there's a program called MDELAY somewhere in this website that will give you an accurate, predetermined
      delay, if you can't find it I can post it here.

      Paul.

      Comment


      • #4
        Paul,

        The PB manual says the WAIT statement: waits until a specific bit combination
        is present on a specified port. Using mtimer to MEASURE the wait should not interfere
        with the timer counting down to a specific state, which the WAIT is looking for.

        However, you have brought up many of the questions I had in mind when I posted The WAIT thread. i.e. which timer?, which byte?, what resolution?,etc..

        My hope is that someone from POWERBASIC, maybe even Bob Zale, would let us all know
        more about this (potentially) very useful command.

        From the PB Manual, it looks to be for somewhat long term indeterminate events.
        As I mentioned,I have seen it used to write to the screen during the vert. retrace,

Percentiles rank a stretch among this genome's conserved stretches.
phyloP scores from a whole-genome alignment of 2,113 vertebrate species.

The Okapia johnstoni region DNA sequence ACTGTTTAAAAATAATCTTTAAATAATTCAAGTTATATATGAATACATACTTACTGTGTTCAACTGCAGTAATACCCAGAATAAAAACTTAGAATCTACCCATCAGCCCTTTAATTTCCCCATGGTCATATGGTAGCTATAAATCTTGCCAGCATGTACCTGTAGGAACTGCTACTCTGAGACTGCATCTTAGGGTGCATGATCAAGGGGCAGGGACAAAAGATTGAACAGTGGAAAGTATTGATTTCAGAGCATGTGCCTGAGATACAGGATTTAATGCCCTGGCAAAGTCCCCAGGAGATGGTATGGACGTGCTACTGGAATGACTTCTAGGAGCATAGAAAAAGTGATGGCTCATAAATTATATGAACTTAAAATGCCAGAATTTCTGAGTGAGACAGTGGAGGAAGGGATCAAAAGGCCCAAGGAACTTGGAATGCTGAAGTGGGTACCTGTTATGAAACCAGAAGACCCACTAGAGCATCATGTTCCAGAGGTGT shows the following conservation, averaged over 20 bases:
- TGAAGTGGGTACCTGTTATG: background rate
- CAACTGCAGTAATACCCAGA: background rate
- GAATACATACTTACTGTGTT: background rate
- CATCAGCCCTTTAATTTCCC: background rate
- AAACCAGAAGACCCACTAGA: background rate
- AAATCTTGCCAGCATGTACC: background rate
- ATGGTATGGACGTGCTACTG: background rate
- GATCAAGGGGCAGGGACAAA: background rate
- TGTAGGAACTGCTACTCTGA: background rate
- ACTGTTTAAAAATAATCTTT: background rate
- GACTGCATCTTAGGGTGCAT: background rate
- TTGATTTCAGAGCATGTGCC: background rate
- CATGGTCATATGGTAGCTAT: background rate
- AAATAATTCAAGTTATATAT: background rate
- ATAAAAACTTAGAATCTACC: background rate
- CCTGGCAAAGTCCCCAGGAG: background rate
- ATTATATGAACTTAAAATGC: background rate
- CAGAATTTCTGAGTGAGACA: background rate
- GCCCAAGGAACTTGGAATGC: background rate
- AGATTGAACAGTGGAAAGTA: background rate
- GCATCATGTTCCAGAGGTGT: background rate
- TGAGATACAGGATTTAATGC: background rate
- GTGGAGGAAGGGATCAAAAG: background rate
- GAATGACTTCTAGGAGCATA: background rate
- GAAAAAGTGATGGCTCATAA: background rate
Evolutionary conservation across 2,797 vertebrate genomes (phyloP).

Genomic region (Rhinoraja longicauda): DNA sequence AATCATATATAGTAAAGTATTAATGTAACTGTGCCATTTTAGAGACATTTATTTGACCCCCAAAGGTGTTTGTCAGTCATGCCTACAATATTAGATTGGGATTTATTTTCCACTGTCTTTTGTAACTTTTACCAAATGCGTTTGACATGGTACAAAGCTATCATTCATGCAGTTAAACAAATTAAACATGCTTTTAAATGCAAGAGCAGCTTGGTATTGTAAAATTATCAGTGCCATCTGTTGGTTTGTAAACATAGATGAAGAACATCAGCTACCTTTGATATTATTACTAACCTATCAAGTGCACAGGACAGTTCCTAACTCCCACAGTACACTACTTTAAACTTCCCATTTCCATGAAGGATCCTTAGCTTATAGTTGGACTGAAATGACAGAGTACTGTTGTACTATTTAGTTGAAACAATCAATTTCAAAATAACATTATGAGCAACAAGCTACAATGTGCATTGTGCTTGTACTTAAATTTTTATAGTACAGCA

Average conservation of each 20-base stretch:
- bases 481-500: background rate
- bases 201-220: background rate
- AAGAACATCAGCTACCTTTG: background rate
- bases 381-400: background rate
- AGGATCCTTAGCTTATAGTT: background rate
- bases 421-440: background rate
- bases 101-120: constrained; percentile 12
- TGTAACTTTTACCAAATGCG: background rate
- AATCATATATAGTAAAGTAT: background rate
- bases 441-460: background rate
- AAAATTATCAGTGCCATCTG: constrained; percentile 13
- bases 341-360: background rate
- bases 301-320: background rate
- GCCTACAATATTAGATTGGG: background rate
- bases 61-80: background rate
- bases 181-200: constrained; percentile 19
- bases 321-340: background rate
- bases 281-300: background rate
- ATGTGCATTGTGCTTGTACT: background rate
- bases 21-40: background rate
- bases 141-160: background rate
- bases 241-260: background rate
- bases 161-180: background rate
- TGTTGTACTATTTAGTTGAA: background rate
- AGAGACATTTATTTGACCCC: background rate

to avoid flicker, but this is only about a 70hz usage.

        I searched this site for mdelay, then an altavista search on the web. The hits were for CD players, linux kernels,
        and csound software synthesizer stuff. (Quite interesting to me, in a past life I built an analog synth (during hi school, in the 70's))
        There was no source to be found, and it seemed to be for millisecond delays. One thread led to udelay, which i thought might
        be microseconds, but again, no source. So, please do post the code you mentioned. Thank you.

        P.S. Am I the only one who finds it hard to know when to put a CR when posting to this forum? Any suggestions?

        ------------------




        [This message has been edited by Randal Milota (edited August 14, 2000).]

        Comment


        • #5
          You should not need to use CR's except at the end of paragraphs... the only time the text does not wrap to the window exception is if wide [ CODE ] [ /CODE ] UUB codes are used in a post within the same thread - the UUB software will set the wrap width to approximately match the widest message body.



          ------------------
          Lance
          PowerBASIC Support
          mailto:[email protected][email protected]</A>
          Lance
          mailto:[email protected]

          Comment


          • #6
            Randal,